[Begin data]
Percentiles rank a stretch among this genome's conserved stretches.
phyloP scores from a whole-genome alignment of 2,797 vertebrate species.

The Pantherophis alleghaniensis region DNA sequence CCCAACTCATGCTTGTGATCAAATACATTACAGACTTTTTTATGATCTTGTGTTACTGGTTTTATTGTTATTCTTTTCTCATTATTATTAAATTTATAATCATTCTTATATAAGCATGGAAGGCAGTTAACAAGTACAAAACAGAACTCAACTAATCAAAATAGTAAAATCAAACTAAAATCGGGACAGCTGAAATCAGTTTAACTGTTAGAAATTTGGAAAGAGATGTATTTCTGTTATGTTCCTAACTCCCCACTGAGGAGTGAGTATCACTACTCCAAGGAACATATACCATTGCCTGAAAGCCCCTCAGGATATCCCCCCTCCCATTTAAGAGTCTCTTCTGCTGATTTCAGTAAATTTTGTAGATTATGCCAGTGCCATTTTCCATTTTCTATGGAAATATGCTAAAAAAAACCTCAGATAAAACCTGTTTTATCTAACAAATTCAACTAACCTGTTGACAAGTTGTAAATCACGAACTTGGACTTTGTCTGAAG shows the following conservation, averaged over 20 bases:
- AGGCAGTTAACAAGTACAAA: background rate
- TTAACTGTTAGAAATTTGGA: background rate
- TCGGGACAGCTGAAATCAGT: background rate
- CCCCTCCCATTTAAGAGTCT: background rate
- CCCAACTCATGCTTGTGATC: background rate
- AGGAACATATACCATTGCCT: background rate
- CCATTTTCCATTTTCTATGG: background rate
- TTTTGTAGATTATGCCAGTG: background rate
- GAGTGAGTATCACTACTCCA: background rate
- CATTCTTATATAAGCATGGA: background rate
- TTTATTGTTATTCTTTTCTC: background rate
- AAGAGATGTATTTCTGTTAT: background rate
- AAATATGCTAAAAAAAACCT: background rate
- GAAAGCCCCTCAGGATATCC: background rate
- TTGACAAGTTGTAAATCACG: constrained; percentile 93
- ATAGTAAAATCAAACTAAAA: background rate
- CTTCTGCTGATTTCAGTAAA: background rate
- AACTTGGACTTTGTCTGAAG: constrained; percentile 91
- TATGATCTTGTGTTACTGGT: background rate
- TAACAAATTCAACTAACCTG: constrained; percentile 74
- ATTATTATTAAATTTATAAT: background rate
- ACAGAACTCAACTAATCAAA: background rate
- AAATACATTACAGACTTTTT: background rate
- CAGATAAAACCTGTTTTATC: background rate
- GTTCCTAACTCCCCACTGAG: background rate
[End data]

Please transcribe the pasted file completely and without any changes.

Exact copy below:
Percentiles rank a stretch among this genome's conserved stretches.
phyloP scores from a whole-genome alignment of 2,797 vertebrate species.

The Pantherophis alleghaniensis region DNA sequence CCCAACTCATGCTTGTGATCAAATACATTACAGACTTTTTTATGATCTTGTGTTACTGGTTTTATTGTTATTCTTTTCTCATTATTATTAAATTTATAATCATTCTTATATAAGCATGGAAGGCAGTTAACAAGTACAAAACAGAACTCAACTAATCAAAATAGTAAAATCAAACTAAAATCGGGACAGCTGAAATCAGTTTAACTGTTAGAAATTTGGAAAGAGATGTATTTCTGTTATGTTCCTAACTCCCCACTGAGGAGTGAGTATCACTACTCCAAGGAACATATACCATTGCCTGAAAGCCCCTCAGGATATCCCCCCTCCCATTTAAGAGTCTCTTCTGCTGATTTCAGTAAATTTTGTAGATTATGCCAGTGCCATTTTCCATTTTCTATGGAAATATGCTAAAAAAAACCTCAGATAAAACCTGTTTTATCTAACAAATTCAACTAACCTGTTGACAAGTTGTAAATCACGAACTTGGACTTTGTCTGAAG shows the following conservation, averaged over 20 bases:
- AGGCAGTTAACAAGTACAAA: background rate
- TTAACTGTTAGAAATTTGGA: background rate
- TCGGGACAGCTGAAATCAGT: background rate
- CCCCTCCCATTTAAGAGTCT: background rate
- CCCAACTCATGCTTGTGATC: background rate
- AGGAACATATACCATTGCCT: background rate
- CCATTTTCCATTTTCTATGG: background rate
- TTTTGTAGATTATGCCAGTG: background rate
- GAGTGAGTATCACTACTCCA: background rate
- CATTCTTATATAAGCATGGA: background rate
- TTTATTGTTATTCTTTTCTC: background rate
- AAGAGATGTATTTCTGTTAT: background rate
- AAATATGCTAAAAAAAACCT: background rate
- GAAAGCCCCTCAGGATATCC: background rate
- TTGACAAGTTGTAAATCACG: constrained; percentile 93
- ATAGTAAAATCAAACTAAAA: background rate
- CTTCTGCTGATTTCAGTAAA: background rate
- AACTTGGACTTTGTCTGAAG: constrained; percentile 91
- TATGATCTTGTGTTACTGGT: background rate
- TAACAAATTCAACTAACCTG: constrained; percentile 74
- ATTATTATTAAATTTATAAT: background rate
- ACAGAACTCAACTAATCAAA: background rate
- AAATACATTACAGACTTTTT: background rate
- CAGATAAAACCTGTTTTATC: background rate
- GTTCCTAACTCCCCACTGAG: background rate